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What is orange pekoe tea?

Blue Tile of Tea

Have you ever heard of Orange Pekoe tea and wondered, "What is Orange Pekoe tea, and why is it orange?"

Brace yourself for a delightful dive into the tea history. We're about to wade through the comforting aromas of this famous tea staple and clear up one common misconception: no, orange pekoe doesn't contain oranges!

The reason I write this page today is because, recently I had the pleasure of attending the lovely High Tea at The Marion in Canberra. The tea was delightful, the food was scrumptious, the view was incredible and the service was second to none... with the exception of the knowledge of the server. I overheard a lively group of women who appeared to be celebrating a Hen's Party for a bride-to-be. One gal asked the server, "does Orange Pekoe have orange in it?"

I smiled a little, because this is an obvious question for anyone who doesn't know about tea but... for a tea establishment to not know the answer was a little disconcerting. I overheard the server say that he will go find out and come back. When he did, he just said, "no, there's no orange in Orange Pekoe" without explaining to her what it was all about...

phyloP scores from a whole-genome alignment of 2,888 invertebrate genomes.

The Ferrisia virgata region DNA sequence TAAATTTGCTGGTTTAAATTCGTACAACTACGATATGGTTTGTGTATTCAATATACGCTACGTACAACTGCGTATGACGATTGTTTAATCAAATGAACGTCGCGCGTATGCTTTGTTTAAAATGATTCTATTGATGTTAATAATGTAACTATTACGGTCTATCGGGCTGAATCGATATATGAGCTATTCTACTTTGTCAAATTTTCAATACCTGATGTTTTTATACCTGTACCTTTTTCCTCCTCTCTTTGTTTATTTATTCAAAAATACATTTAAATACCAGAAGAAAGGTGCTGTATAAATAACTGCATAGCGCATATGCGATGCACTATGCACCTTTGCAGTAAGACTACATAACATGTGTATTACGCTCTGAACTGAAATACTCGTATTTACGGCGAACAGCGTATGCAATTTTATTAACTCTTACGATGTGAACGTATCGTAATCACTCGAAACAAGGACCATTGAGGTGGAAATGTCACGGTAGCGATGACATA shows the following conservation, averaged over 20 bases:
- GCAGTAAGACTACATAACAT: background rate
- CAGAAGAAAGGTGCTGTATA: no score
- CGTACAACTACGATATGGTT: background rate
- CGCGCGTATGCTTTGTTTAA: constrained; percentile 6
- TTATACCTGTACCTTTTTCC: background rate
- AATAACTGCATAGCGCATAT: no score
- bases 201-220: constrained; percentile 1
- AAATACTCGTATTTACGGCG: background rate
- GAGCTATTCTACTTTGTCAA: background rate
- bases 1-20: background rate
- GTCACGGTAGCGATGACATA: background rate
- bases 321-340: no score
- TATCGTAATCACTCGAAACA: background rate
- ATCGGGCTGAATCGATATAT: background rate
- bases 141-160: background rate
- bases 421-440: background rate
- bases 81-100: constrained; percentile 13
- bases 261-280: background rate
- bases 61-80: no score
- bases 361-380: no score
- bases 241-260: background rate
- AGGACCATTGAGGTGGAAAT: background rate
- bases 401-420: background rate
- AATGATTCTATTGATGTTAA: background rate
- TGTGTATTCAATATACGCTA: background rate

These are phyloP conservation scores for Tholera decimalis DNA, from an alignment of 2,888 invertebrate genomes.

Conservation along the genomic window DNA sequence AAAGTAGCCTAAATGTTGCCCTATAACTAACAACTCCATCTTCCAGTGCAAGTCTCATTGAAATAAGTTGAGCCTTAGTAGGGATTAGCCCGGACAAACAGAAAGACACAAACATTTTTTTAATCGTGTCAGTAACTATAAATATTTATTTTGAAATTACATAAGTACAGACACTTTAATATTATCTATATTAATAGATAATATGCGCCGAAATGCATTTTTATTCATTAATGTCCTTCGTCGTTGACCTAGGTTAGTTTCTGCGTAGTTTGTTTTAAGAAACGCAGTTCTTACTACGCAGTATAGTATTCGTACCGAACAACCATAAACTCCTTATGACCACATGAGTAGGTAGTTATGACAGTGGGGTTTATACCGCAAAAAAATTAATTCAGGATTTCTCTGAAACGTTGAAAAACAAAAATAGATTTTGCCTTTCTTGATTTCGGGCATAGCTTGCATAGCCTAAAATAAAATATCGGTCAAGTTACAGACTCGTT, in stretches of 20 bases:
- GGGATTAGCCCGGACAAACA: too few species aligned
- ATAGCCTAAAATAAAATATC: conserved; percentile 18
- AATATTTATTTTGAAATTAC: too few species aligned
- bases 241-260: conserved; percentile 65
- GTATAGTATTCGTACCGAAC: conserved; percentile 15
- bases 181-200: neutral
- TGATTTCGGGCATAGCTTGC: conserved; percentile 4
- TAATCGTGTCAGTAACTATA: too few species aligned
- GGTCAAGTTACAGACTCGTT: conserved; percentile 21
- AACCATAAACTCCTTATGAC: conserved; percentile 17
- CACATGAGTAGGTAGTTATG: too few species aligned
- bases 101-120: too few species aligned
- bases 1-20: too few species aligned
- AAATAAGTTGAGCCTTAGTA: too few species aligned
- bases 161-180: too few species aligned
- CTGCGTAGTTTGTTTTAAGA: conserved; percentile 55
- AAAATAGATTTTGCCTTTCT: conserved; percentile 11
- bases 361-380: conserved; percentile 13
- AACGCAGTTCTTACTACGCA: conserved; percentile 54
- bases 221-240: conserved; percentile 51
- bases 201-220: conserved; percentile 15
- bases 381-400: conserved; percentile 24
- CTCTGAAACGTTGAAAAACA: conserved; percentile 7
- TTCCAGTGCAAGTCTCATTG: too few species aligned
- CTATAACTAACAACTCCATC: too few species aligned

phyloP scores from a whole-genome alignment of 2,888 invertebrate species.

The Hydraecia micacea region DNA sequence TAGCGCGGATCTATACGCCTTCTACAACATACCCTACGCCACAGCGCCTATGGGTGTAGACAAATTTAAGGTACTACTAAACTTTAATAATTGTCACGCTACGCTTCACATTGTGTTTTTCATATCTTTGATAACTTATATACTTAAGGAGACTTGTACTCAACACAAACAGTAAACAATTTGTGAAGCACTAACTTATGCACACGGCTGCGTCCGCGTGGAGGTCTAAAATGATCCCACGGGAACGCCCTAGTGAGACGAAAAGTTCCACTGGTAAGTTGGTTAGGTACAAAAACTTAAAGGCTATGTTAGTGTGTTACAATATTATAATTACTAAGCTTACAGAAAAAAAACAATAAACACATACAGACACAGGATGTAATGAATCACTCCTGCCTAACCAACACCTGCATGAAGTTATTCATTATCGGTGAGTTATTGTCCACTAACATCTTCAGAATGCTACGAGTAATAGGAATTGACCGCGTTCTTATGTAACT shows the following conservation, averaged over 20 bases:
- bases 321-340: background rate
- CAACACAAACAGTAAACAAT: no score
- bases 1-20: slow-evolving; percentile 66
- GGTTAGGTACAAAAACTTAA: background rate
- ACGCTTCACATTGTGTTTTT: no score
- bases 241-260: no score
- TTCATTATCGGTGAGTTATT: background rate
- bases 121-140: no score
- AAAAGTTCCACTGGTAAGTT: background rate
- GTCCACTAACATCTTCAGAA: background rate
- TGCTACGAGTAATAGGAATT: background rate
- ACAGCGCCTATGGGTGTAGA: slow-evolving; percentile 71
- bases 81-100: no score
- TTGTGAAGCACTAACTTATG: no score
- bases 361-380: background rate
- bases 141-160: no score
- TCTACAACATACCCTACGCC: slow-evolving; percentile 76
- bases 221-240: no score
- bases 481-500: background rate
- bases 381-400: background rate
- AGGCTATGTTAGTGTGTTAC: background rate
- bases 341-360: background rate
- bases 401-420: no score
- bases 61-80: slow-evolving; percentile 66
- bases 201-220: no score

So, I pondered the topic for a while, thinking that perhaps my readers (who are already knowledgable tea drinkers!) will find such an article patronising... However, I then thought about all the innocent young tea drinkers who don't know much about history, and decided that I ought to write it. So here it goes! (Correct me if you think I've made any errors!)

so... are there any oranges?

Orange Pekoe ProhibitionNo oranges here!

Let's start peeling back the layers. The term "Orange Pekoe" is a "categorisation" or "grade" of black teas. Contrary to what the name may suggest, it has nothing to do with a fruity flavour of orange. Interestingly, the "Pekoe" or "Pak-Ho" actually refers to a type of tea leaf - the young, tender unopened bud at the tip of a tea branch.

The term Pekoe originates from the Chinese word, "Bai Hao" which translates to "white hairs" or "white down" – referring to the delicate white hairs on these young leaves. Over time, it became anglicised to 'Pekoe'. Therefore, for the "Pekoe" in "Orange Pekoe", just think delicate buds and premium tea leaves, and not citrus fruits!